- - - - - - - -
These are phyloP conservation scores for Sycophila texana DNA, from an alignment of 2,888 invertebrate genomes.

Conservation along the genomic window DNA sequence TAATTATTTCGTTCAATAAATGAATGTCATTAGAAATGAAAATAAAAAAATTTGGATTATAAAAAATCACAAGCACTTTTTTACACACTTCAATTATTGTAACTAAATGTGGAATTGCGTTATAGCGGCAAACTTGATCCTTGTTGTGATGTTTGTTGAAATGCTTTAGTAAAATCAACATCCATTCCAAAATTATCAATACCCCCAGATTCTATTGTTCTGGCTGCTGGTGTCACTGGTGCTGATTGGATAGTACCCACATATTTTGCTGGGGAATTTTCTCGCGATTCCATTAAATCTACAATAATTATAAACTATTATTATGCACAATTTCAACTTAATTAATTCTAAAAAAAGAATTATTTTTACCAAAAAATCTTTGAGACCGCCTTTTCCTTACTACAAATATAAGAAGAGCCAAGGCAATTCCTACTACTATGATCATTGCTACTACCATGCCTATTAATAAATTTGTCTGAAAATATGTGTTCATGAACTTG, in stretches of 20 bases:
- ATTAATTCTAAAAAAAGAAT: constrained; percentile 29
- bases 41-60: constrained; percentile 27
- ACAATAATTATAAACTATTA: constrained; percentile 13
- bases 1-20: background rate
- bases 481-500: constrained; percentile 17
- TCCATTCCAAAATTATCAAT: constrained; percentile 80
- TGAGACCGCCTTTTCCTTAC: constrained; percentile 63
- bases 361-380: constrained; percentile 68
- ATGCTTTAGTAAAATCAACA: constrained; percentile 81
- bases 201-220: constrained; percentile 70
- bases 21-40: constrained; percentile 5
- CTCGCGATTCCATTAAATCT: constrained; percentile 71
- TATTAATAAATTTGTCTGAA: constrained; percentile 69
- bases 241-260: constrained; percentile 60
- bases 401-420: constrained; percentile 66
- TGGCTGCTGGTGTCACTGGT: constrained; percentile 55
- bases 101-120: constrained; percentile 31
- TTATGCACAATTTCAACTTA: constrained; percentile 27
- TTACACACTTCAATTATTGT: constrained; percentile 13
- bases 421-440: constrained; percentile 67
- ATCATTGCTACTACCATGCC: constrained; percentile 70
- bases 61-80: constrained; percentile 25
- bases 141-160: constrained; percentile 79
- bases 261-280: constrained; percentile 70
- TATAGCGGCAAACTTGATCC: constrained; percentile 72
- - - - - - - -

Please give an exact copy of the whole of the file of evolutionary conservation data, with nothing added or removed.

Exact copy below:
These are phyloP conservation scores for Sycophila texana DNA, from an alignment of 2,888 invertebrate genomes.

Conservation along the genomic window DNA sequence TAATTATTTCGTTCAATAAATGAATGTCATTAGAAATGAAAATAAAAAAATTTGGATTATAAAAAATCACAAGCACTTTTTTACACACTTCAATTATTGTAACTAAATGTGGAATTGCGTTATAGCGGCAAACTTGATCCTTGTTGTGATGTTTGTTGAAATGCTTTAGTAAAATCAACATCCATTCCAAAATTATCAATACCCCCAGATTCTATTGTTCTGGCTGCTGGTGTCACTGGTGCTGATTGGATAGTACCCACATATTTTGCTGGGGAATTTTCTCGCGATTCCATTAAATCTACAATAATTATAAACTATTATTATGCACAATTTCAACTTAATTAATTCTAAAAAAAGAATTATTTTTACCAAAAAATCTTTGAGACCGCCTTTTCCTTACTACAAATATAAGAAGAGCCAAGGCAATTCCTACTACTATGATCATTGCTACTACCATGCCTATTAATAAATTTGTCTGAAAATATGTGTTCATGAACTTG, in stretches of 20 bases:
- ATTAATTCTAAAAAAAGAAT: constrained; percentile 29
- bases 41-60: constrained; percentile 27
- ACAATAATTATAAACTATTA: constrained; percentile 13
- bases 1-20: background rate
- bases 481-500: constrained; percentile 17
- TCCATTCCAAAATTATCAAT: constrained; percentile 80
- TGAGACCGCCTTTTCCTTAC: constrained; percentile 63
- bases 361-380: constrained; percentile 68
- ATGCTTTAGTAAAATCAACA: constrained; percentile 81
- bases 201-220: constrained; percentile 70
- bases 21-40: constrained; percentile 5
- CTCGCGATTCCATTAAATCT: constrained; percentile 71
- TATTAATAAATTTGTCTGAA: constrained; percentile 69
- bases 241-260: constrained; percentile 60
- bases 401-420: constrained; percentile 66
- TGGCTGCTGGTGTCACTGGT: constrained; percentile 55
- bases 101-120: constrained; percentile 31
- TTATGCACAATTTCAACTTA: constrained; percentile 27
- TTACACACTTCAATTATTGT: constrained; percentile 13
- bases 421-440: constrained; percentile 67
- ATCATTGCTACTACCATGCC: constrained; percentile 70
- bases 61-80: constrained; percentile 25
- bases 141-160: constrained; percentile 79
- bases 261-280: constrained; percentile 70
- TATAGCGGCAAACTTGATCC: constrained; percentile 72